Oklahoma CURE

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Tulsa World Editorial: Let's move Justice Reinvestment Initiative forward

Aug 12, 2014 | by Lynn Powell

Posted: Tuesday, August 12, 2014 12:00 am

After years of waiting, it appears the Justice Reinvestment Initiative — the state’s best hope for reducing its prison population and crime — may be moving forward.

Nearly two dozen states, including Oklahoma, have adopted the JRI model over the past 10 years.

The program emphasizes locking up the prisoners we are scared of, and finding alternatives to incarceration for the others. That means substance-abuse treatment and diversion programs that work and return people to productive society. JRI also emphasizes better assessment of people coming into the criminal justice system and more and better transitional supervision for people coming out of prison.

In other states the formula has worked, producing dramatic reductions in incarceration costs for nonviolent offenders and less recidivism for former nonviolent lawbreakers. Texas and North Carolina actually closed prisons.

Nationally, conservatives, including former U.S. House Speaker Newt Gingrich, heartily endorsed the JRI concept because of its fiscal good sense and value to public safety,

But, in Oklahoma, the program has been caught on high center.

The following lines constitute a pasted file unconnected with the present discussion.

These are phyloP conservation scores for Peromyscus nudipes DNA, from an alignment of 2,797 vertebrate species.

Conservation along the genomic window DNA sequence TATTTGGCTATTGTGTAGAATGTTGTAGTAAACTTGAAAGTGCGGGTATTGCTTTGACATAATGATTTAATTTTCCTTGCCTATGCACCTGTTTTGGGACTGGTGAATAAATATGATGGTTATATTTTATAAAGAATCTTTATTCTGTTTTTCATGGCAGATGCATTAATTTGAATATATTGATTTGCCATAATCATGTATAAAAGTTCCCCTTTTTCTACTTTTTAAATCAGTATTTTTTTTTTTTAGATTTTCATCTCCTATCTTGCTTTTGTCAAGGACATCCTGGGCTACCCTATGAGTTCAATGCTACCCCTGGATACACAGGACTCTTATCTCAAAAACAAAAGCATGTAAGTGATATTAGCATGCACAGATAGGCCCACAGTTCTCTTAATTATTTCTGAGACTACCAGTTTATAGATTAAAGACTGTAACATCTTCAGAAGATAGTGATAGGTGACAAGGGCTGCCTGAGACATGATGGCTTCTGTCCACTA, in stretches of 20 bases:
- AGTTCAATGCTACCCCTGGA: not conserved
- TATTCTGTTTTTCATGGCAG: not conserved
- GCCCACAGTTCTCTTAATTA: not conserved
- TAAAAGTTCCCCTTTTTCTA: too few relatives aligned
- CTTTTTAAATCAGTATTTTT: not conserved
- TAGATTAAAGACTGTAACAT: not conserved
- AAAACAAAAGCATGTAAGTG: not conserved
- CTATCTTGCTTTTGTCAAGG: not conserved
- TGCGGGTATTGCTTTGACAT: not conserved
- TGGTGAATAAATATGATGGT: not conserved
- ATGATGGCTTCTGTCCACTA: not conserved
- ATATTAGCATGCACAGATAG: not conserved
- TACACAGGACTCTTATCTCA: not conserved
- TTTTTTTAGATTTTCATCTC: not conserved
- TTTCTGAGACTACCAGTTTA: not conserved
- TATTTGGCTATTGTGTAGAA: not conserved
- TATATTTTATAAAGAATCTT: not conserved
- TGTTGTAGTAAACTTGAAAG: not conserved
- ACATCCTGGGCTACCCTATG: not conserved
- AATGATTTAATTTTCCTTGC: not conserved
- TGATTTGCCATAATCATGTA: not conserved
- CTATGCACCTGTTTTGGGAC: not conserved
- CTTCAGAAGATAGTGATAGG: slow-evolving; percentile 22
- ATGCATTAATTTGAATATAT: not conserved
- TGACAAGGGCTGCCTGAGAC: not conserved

After the program’s instigator — former Speaker of the House Kris Steele — left office, it lost momentum. The state didn’t fund all the graduated steps, the governor’s office turned down federal money for law enforcement training.

Thus, Oklahoma is looking for more space to house its 27,000 inmates, and the Department of Corrections continues to be one of the fastest growing state agencies. This pattern cannot continue indefinitely. The cost is too great.

It appears that Gov. Mary Fallin recognizes that. Harvard University graduate fellow Adam Luck, a Broken Arrow native, has spent months, under the auspices of the governor’s office, reconsidering JRI and recommending ways to get the initiative back on track.

It’s not a done deal, but it’s a promising development, and we encourage it enthusiastically.

We hope Fallin recognizes that JRI has the potential for being a truly landmark achievement — a historic legacy. She could do what no governor before her has done — slow this state’s prison growth and keep the public safe at the same time.

We applaud Fallin for reconsidering JRI and urge her to move forward.


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